Here’s our latest destinations installment courtesy of‘s Jim Burgoyne, delving into the wonder and beauty of Haida Gwaii’s Bag Harbour.

Bag Harbour offers secure anchorage in a beautiful setting.

Bag Harbour found its way onto our Haida Gwaii bucket list, via the tales of other boaters and their haunting photographs, and the only choice was not whether to go but which side of Burnaby Island to make our approach.

Which of course separates the brave from the rest of us. Assuming a north-to-south course, the brave take a route to the west of Burnaby Island, and down Burnaby Strait and through the shallow, twisting Dolomite Narrows, a shortcut to Bag Harbour.

The various secure, and not so secure, anchorages and passages around Burnaby Island,
near the southern end of Haida Gwaii.

The rest of us (AKA sensible, or chicken-hearted if you prefer) take a route seaward of Burnaby Island, which itself has an unpleasant reputation when southerly winds are up. Friends of ours who do research afloat and under water here for Fisheries Canada during the off-season advised us to avoid the waters off Scudder Point at the northeast of Burnaby Island “like the plague” as they can erupt in wind against current conditions.

But in typical summer weather, an east coast transit of Burnaby Island is less worrisome than is the prospect of going aground in Dolomite Narrows which dries completely at the southern end. So that was the route we chose coming south from Hot Springs Island.

The shoreline of Moresby Island as we head south for Burnaby Island.

And we arrived at Bag Harbour, apparently named for nothing more noted than its shape (and had Lynne and me in a long conversation about how bags might have been shaped 150 years ago). It is a lovely place in certain late afternoon light, the hills to the east glowing various shades of green and gold, and snow-capped by wisps of cloud. Bears are a common sight on the tidal flats at the head of the bay.

Anchored alone here, where the depths are moderate and the holding in mud sublime, it’s hard to imagine the harbour once teemed with life. A clam cannery, built on the north shore around the turn of the last century, for many years supported a community of settlers.

Transiting south into Burnaby Strait.

We went ashore by kayak to investigate. Rusting cones of machinery still sit near the shore, and other bits, identifiable only as obvious discard, litter the apron of forest above the beach.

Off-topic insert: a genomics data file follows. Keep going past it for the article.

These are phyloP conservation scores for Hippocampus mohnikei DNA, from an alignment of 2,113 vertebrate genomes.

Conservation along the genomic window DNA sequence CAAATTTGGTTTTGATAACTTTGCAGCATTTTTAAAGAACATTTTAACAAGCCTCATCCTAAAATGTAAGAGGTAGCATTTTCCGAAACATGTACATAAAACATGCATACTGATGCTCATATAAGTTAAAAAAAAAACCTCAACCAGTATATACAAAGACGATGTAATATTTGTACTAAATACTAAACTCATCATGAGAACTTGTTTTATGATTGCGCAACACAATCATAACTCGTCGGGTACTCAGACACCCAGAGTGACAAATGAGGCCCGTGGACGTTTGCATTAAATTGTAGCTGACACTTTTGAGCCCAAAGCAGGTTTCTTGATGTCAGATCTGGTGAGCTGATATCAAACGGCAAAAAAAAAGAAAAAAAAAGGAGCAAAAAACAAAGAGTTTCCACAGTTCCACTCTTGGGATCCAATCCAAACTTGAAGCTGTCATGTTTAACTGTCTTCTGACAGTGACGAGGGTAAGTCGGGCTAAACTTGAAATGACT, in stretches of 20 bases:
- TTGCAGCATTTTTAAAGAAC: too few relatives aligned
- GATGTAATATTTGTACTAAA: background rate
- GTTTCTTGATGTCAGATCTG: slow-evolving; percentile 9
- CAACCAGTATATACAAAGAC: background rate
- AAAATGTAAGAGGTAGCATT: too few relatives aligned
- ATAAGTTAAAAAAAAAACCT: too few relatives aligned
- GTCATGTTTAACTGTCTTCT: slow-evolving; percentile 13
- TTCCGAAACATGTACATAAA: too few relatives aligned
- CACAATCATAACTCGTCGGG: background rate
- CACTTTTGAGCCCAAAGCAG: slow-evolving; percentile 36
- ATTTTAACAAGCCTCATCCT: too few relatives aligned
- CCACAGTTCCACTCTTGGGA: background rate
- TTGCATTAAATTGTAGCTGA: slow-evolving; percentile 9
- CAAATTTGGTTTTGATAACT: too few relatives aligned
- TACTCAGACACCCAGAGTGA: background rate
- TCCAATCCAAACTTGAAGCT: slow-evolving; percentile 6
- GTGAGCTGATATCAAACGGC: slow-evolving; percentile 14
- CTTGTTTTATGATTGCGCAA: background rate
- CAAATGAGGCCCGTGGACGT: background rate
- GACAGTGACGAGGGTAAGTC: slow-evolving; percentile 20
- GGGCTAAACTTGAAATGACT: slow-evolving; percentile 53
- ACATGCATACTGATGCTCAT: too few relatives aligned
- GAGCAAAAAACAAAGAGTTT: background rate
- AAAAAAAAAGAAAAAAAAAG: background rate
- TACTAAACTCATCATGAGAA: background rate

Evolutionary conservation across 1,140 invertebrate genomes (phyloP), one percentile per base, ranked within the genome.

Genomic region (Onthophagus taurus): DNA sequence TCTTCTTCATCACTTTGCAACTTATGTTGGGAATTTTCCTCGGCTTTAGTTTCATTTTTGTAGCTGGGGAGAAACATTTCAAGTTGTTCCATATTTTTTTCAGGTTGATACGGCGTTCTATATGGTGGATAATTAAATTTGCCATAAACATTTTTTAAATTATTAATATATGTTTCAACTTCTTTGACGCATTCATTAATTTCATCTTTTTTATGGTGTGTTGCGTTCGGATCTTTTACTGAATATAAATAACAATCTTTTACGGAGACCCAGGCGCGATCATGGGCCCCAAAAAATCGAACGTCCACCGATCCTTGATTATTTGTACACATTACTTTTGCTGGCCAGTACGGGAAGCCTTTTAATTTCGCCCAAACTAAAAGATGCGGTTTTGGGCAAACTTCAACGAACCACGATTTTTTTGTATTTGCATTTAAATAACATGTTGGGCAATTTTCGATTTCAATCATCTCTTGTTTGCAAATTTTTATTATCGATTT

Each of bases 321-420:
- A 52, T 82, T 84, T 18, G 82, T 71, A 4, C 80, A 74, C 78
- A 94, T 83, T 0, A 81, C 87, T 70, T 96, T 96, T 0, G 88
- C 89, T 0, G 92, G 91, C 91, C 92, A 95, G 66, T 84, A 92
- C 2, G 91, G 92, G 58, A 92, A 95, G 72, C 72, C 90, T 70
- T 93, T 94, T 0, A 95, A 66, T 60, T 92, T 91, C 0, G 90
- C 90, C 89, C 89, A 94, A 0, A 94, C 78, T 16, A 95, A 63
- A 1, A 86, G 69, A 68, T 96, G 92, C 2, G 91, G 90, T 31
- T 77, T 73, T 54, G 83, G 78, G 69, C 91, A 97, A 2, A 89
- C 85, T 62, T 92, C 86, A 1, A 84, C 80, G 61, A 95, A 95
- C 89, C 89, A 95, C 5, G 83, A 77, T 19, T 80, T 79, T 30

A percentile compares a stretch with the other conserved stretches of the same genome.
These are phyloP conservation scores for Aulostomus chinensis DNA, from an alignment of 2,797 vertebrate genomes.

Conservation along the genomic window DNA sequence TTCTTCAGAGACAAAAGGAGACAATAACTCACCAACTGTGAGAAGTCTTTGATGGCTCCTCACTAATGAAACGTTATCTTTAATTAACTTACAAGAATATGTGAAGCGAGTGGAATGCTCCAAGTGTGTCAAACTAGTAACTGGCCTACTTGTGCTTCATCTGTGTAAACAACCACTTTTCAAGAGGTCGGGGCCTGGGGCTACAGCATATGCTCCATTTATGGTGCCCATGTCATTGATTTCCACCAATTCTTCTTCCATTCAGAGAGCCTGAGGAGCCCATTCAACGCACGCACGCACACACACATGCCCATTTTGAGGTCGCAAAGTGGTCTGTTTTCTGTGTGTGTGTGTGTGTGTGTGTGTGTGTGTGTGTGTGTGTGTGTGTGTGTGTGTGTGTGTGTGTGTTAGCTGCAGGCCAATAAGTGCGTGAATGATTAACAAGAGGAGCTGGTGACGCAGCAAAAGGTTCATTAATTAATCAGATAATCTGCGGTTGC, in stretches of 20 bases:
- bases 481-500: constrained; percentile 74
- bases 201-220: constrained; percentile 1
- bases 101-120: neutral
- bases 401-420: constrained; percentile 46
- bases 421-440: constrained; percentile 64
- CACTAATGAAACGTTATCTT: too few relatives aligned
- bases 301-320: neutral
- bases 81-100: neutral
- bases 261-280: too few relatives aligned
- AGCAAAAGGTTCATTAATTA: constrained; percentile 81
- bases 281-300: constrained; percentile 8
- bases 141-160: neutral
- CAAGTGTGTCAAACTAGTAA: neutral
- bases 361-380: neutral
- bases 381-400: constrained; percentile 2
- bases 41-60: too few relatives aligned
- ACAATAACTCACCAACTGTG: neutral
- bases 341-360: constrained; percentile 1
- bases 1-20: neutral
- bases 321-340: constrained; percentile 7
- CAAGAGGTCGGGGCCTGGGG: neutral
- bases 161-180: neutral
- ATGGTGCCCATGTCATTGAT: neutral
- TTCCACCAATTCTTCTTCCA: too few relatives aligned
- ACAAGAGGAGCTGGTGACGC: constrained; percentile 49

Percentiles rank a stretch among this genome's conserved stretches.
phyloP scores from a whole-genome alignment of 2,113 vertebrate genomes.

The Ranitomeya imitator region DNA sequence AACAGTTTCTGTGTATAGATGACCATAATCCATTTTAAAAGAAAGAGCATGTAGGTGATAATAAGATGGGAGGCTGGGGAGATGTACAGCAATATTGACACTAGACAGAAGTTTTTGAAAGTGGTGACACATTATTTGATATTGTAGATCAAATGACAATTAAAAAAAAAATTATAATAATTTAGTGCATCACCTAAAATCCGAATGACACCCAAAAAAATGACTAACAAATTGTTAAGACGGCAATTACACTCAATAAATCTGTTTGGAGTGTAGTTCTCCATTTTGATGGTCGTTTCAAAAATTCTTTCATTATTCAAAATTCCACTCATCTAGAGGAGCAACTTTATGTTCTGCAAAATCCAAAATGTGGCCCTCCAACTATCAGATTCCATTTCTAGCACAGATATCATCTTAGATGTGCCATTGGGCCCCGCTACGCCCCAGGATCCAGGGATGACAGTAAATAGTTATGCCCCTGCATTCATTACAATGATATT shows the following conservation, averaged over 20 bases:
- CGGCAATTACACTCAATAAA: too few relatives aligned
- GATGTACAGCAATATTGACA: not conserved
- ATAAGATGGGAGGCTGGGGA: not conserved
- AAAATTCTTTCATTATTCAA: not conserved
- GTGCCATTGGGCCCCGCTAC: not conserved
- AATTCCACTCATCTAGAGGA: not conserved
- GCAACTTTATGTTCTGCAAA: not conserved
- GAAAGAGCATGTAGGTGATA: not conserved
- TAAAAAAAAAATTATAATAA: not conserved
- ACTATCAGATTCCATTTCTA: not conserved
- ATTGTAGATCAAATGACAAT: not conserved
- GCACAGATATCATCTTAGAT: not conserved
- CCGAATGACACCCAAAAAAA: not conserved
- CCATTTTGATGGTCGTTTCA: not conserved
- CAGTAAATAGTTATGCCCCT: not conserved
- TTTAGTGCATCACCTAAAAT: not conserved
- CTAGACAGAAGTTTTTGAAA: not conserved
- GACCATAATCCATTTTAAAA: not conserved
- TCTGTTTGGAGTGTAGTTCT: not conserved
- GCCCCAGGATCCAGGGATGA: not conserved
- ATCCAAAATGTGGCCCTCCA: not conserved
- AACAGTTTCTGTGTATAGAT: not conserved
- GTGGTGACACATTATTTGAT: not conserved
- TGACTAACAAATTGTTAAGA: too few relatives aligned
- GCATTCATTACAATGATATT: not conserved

The only people we shared the area with or even saw pass through, at mid-June, was an outdoorsy couple who had been dropped off by a tour operator at the kayaker camp across from Bag Harbour on Burnaby Island at the south end of Dolomite Narrows. Friendly folks, but we couldn’t help but feel we were spoiling their deserted island experience, so we gave them ample space over the three nights we were anchored here.

The south end of Dolomite Narrows dries at low tide.
The narrows oozes with life.

Our friends who work for Fisheries Canada advised us to first go through in a dinghy if we felt up to navigating the narrows. Boats have been lost here. In our kayak, we hunted for range markers to assist boaters transiting the narrows, even spotted one or two, but they seem to have been mostly swallowed by the natural environment. We more or less mapped a route through the narrows with our iPad, but in the end decided we were already anchored in Bag Harbour and were heading farther south, so there was no point tempting fate (as chickens are averse to do).

Eagles rule the roost in Dolomite Narrows.

A nautical mile north from the narrows is Dolomite Point, from where the aptly named Island Bay extends west, a splendid anchorage, with many islands at its entrance and at its head, a fun place to explore.

Farther north, past Kat Island, is the notorious Skaat Harbour. It has an idyllic setting in settled conditions, which can lull boaters into a sense of security, but is a virtual wind tunnel in a blow. Sailors with Haida Gwaii experience suggest avoiding it.

It’s hard to tell the state of tide when this satellite photo was taken, but we are guessing about mid-tide. If the colour of water is an indication of depth, it’s not that hard to find a course for vessels of moderate draft to follow at higher water.

A few miles south from Bag Harbour is Slim Inlet, a narrow anchorage as its name suggests. It’s scenic and well protected, with nooks in the shoreline to hide behind. The creek at the head of the inlet is fun to paddle up, with lots to discover until detritus blocks your stroke momentum.

If heading south, don’t miss Ikeda Cove, an enchanting anchorage with an ancient mine site that is fun to explore. Remains of machinery and ancient structures be found ashore.

Perfect for the chickens among us.

Note: This article was originally published on The 2023 versions of Salish Sea Pilot’s cruising guides are available now.